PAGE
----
Anthology of Human Repetitive DNA
261
protects chromosome ends from degrada-
tion, fusion, and recombination.
The length of telomeres appears to de-
pend on the number of cell divisions with
a general tendency toward shortening.
This has been implicated in chromoso-
mal aberrations, involving translocations
in differentiated and abnormal cells. The
length of telomeres has been used as a
measure of the age of individual cells and
is implicated indirectly in aging. It is still
unclear whether changes in the telomere
length have a direct impact on the aging
process of a cell or whether they are the
consequence of aging, possibly through a
decrease in the telomerase Fdelity.
The 100 to 300-kb long sequences ad-
jacent to telomeric repeats are called
subtelomeric repeats
.T
h
e
yr
e
p
r
e
s
e
n
tt
h
e
boundary between the telomere and the
rest of the chromosome. Most subtelom-
eric repeats contain motifs similar to
TTAGGG, but there are exceptions such
as
REP522
. Unlike telomeric repeats, most
subtelomeric repeats are not substantially
conserved in vertebrates. In fact, they
are highly polymorphic in humans and
even in different chromosomes. The distal
ends of human chromosomes are char-
acterized by an enhanced rate of recom-
bination and aberrations in subtelomeric
regions have been shown to be associated
with several congenital abnormalities. The
high divergence of subtelomeric repeats
may prevent recombinations between non-
homologous chromosomes and increase
their stability.
3
Interspersed Repeats
Usually, interspersed repeats are scattered
remnants of transposable elements that
were transpositionally active either in
the human genome or genomes of our
evolutionary ancestors. Active TEs have
produced families and subfamilies of
interspersed repeats of different age and
size. There are over 600 families of
human interspersed repeats represented
in Repbase (Sect. 6.1). Most of them
originated and became extinct during the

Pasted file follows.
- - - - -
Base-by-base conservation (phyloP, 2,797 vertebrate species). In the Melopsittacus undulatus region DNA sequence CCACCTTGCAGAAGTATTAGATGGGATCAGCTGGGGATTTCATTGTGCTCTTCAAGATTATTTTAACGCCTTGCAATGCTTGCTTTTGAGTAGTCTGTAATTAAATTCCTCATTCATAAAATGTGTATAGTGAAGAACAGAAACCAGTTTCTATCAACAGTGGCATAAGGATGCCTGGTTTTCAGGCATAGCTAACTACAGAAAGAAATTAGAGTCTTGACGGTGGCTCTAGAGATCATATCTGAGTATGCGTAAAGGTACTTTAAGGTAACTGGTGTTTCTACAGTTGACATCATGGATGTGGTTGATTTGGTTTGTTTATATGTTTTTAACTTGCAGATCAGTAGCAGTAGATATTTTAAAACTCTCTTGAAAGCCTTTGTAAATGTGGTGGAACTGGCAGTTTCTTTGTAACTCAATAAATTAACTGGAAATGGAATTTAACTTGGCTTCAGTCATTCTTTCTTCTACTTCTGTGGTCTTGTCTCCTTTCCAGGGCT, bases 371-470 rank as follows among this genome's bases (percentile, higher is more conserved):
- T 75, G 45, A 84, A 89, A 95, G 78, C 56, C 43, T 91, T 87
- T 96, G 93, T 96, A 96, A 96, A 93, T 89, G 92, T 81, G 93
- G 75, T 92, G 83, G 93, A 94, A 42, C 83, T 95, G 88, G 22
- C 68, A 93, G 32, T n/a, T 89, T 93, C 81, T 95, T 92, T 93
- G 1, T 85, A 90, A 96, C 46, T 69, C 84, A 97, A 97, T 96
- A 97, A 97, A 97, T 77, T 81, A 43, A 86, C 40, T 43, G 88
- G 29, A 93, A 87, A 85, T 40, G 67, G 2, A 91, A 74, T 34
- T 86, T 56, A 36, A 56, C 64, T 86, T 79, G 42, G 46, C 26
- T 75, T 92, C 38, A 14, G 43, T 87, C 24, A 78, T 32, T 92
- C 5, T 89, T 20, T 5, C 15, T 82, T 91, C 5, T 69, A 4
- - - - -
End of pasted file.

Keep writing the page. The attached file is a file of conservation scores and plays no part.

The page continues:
last 30 to 150 million years but some of
the oldest ones ceased to proliferate as
long as 200 million years ago and are
barely identiFable by sequence analysis.
Detectable interspersed repeats represent
45% of the human genome. Given the
limits of detectability, it is very likely that
the bulk of the remaining nonprotein
coding DNA is also composed of very old,
unrecognizable remnants of TEs.
The consensus sequence of a TE can
be reconstructed by applying the so-called
simple majority rule
to its multiply aligned
interspersed copies (±ig. 2). The average
similarity of diverged repeats to their
consensus sequence (
y
) is higher than
the average similarity between individual
repeats (
x
). The approximate relation
between the two variables is given by the
following simple formula:
y
=
1
+
12
x
3
4
.
In many cases, consensus sequence is a
quite accurate approximation of the orig-
inal TE that generated a particular family
of repeats. It can be further improved
by correcting stop codons in open read-
ing frames (OR±s) or restoring rapidly
mutating CpG dinucleotides, which some-
times erroneously converge to CpA or TpG
in the consensus sequence. At least one
TE reconstructed this way, named
Sleep-
ing Beauty
, has been shown to transpose
in vivo
.
Transposable elements harbored by the
human genome can be divided into three
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